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After almost 50 years in power and several years as a member of the Communist Party’s central committee, Fidel Castro has officially resigned. Whether that means anything for the embargo, I’m not sure, but it has given him the opportunity to say some things that he might not have necessarily said while in a leadership position.
According to an article in the International Business Times, Fidel has called on the young generation of leadership to “rectify and change without hesitation everything that should be rectified and changed,” in relation to Cuba’s ever-shifting economy. Cuban President Raul Castro, Fidel’s younger brother, said that the current party leadership, “was in need of renewal and should subject itself to severe self-criticism,” in an article in Business Insider.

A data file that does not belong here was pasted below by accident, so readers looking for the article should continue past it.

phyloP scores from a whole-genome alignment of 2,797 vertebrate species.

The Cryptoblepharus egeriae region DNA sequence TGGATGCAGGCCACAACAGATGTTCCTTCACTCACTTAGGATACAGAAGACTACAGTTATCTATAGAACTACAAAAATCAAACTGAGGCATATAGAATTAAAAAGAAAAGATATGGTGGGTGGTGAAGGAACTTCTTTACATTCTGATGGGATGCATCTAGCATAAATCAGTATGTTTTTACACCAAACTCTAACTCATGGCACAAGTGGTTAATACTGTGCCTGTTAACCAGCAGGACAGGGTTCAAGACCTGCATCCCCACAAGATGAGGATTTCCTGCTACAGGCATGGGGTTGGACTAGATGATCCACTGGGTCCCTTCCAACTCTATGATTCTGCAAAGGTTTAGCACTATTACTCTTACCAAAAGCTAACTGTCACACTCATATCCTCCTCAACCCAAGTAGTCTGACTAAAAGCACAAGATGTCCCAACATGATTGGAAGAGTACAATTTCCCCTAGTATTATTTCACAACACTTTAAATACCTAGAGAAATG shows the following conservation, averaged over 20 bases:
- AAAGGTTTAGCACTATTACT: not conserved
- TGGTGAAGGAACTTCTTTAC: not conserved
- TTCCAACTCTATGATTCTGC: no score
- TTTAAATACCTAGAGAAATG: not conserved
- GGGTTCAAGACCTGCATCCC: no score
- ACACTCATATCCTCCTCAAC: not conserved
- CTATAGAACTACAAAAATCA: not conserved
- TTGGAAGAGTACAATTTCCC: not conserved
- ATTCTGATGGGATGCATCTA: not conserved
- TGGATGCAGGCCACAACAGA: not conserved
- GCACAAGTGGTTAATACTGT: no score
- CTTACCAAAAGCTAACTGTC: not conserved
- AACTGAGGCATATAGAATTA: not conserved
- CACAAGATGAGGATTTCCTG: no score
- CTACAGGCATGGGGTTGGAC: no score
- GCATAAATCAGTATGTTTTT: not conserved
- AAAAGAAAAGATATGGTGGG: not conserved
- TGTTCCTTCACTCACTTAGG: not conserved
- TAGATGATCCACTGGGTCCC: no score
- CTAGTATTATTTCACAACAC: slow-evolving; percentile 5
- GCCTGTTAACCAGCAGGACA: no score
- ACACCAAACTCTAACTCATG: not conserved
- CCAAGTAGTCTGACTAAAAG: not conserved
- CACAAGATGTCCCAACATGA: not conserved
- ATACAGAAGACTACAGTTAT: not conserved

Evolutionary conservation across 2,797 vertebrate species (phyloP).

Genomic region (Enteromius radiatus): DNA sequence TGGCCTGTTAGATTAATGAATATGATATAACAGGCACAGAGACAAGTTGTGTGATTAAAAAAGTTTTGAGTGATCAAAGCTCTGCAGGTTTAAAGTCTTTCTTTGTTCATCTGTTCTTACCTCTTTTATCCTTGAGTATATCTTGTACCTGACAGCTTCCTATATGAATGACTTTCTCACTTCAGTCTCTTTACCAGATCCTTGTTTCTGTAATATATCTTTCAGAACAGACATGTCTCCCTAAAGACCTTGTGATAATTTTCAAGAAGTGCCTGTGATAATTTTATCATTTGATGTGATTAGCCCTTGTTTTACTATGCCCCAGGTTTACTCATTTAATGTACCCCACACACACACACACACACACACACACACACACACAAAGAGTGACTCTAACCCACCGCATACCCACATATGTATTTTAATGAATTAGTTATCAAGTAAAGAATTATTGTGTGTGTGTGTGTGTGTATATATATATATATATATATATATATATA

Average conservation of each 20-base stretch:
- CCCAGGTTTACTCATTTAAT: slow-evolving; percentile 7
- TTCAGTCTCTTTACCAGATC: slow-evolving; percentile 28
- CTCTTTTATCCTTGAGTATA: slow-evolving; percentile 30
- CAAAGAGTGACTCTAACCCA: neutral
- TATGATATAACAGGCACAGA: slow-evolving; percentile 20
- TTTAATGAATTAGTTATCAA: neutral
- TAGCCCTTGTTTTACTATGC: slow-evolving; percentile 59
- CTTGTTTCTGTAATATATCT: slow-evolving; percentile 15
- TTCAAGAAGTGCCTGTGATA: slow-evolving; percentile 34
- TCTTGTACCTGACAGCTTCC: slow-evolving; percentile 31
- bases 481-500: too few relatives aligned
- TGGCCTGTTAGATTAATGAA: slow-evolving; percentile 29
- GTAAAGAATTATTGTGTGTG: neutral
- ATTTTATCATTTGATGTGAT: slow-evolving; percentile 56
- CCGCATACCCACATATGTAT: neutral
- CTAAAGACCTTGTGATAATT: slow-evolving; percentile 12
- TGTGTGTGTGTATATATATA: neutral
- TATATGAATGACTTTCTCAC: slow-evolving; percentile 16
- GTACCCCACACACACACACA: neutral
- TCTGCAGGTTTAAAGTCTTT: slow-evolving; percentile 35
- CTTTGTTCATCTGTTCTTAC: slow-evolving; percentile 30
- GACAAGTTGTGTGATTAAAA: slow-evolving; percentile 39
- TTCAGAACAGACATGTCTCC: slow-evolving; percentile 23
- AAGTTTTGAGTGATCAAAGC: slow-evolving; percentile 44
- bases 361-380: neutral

Hopefully this marks a turnaround, not just for the Cuban government, which has been gradually changing for the better, but rather for the United States’ perception of one of our closest neighbors. At present, about 7 percent of all imported goods in Cuba come from the U.S., so you can bet we’re already making a few dollars off of them. If should be time that they can, in turn, make a little money off of us, so they won’t have to resort to more measures as desperate as devaluing their own currency, which they did last month.
Fidel Castro will not be attending the Sixth Congress of the Cuban Communist Party, where new leadership will be voted in. “There is no margin for error in this moment in human history,” he said of the transition.
On an immediate note, I’m not sure if this means that we’re one step closer to having a few 100 percent legal Cuban cigars in our humidors, but hopefully this at least marks a step in that direction.